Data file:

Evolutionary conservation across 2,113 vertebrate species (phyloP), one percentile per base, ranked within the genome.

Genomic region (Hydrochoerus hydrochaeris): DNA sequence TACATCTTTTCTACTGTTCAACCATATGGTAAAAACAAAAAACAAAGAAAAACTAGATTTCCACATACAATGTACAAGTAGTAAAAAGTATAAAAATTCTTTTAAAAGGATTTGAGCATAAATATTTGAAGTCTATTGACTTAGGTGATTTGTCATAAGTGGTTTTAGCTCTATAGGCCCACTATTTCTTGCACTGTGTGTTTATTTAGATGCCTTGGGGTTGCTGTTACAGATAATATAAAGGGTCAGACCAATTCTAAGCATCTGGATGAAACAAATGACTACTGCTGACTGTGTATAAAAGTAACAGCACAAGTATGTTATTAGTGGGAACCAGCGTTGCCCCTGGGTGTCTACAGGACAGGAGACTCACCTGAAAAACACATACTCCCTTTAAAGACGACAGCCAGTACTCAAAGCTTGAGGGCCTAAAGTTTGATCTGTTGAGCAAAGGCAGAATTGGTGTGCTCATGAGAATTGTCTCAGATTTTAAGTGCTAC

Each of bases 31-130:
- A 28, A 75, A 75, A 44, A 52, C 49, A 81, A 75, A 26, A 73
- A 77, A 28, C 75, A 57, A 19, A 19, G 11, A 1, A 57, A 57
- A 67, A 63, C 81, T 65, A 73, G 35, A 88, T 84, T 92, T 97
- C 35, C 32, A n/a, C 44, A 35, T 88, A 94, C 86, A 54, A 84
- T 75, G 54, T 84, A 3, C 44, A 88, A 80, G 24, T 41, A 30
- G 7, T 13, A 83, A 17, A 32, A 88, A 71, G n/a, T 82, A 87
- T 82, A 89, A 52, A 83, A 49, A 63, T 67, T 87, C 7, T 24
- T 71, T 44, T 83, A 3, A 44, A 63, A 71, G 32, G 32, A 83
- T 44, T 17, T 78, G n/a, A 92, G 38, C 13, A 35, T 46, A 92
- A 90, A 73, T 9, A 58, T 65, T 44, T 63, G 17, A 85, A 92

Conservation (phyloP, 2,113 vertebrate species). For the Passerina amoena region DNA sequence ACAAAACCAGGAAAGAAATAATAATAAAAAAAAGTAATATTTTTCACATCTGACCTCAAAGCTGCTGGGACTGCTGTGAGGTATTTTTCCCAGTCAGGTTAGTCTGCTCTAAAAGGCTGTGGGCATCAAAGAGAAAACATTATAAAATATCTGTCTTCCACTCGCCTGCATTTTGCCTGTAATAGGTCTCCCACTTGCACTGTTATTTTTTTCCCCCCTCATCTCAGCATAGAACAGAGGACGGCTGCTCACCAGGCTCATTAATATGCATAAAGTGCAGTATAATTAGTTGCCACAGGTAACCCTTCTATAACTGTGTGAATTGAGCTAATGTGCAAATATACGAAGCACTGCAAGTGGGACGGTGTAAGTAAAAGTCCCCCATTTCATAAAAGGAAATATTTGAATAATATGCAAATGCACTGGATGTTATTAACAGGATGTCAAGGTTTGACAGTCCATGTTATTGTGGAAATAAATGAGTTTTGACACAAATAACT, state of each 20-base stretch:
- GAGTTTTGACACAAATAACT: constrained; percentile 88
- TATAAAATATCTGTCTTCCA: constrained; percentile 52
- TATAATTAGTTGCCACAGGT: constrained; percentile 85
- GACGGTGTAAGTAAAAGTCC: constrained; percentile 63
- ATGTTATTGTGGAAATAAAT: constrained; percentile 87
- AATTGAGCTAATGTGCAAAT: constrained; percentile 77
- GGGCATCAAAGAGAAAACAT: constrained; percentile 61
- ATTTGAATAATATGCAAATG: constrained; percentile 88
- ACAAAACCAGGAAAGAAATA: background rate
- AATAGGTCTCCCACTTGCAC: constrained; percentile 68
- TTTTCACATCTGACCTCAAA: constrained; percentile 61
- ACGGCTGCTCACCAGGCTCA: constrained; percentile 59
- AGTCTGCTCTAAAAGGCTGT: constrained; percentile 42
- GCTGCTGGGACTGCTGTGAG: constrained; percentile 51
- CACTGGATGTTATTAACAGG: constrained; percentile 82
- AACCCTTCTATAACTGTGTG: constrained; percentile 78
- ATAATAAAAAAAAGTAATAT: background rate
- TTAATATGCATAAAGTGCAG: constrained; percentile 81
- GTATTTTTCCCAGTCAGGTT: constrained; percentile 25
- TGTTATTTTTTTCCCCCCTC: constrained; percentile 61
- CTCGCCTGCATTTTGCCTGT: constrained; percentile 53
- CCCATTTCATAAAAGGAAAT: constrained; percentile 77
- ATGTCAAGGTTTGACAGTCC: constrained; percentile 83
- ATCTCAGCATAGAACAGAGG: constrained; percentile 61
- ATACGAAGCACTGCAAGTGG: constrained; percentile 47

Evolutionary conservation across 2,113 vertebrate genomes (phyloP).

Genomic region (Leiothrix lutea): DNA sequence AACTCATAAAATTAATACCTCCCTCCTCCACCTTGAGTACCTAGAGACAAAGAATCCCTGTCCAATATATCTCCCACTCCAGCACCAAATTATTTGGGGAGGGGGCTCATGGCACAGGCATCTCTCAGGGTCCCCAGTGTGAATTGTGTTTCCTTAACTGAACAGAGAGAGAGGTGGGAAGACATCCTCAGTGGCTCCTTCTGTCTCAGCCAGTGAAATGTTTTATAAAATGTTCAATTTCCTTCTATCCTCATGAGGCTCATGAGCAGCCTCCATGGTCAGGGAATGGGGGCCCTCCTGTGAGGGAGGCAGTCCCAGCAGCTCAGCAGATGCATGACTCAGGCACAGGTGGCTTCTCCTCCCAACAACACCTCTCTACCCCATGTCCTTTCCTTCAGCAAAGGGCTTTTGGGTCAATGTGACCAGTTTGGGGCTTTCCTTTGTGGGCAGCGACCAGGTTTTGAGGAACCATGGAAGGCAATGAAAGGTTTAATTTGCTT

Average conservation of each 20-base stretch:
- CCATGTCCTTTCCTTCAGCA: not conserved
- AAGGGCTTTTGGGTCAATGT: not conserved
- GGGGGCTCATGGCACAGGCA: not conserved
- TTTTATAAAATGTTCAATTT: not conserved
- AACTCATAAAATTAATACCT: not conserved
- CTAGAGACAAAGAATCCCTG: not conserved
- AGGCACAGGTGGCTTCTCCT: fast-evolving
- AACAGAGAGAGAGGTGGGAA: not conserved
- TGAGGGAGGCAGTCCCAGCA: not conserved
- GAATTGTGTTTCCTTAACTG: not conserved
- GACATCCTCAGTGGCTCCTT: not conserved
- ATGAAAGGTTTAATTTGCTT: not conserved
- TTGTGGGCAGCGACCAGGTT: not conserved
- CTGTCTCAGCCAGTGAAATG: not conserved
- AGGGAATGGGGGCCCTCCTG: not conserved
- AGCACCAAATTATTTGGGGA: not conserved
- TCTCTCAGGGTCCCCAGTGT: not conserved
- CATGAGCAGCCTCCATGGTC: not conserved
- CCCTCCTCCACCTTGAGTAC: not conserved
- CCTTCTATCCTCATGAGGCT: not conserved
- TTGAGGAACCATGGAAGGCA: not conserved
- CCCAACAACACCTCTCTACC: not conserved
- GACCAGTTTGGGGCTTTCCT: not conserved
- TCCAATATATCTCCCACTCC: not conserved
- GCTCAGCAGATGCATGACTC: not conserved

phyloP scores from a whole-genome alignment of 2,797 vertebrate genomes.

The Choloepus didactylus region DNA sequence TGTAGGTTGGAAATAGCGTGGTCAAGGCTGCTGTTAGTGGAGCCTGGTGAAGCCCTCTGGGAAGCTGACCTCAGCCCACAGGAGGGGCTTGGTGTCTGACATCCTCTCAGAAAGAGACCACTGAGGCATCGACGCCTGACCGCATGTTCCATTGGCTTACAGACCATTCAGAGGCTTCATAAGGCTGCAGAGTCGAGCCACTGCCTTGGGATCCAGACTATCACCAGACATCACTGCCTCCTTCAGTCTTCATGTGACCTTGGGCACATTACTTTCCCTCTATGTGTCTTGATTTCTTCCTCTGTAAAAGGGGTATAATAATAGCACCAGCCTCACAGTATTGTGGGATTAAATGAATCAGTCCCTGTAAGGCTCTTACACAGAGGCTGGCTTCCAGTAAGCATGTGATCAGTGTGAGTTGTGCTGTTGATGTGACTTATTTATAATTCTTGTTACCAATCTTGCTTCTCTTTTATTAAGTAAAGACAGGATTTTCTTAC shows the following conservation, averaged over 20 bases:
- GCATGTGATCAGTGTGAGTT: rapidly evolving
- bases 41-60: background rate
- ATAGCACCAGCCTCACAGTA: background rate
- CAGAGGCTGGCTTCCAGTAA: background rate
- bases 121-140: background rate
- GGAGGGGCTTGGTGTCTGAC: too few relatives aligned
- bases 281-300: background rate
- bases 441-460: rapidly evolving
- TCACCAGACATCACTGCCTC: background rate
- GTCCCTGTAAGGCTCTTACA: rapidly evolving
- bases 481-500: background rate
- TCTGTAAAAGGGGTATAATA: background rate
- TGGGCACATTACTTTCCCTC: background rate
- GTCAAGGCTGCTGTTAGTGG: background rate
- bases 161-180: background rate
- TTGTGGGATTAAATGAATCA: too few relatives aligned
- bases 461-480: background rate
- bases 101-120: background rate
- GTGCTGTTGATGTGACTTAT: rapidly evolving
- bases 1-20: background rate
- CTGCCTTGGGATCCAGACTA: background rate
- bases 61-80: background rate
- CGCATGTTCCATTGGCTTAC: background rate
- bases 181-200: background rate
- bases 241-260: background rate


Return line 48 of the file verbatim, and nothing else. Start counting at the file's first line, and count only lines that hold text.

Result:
- CTAGAGACAAAGAATCCCTG: not conserved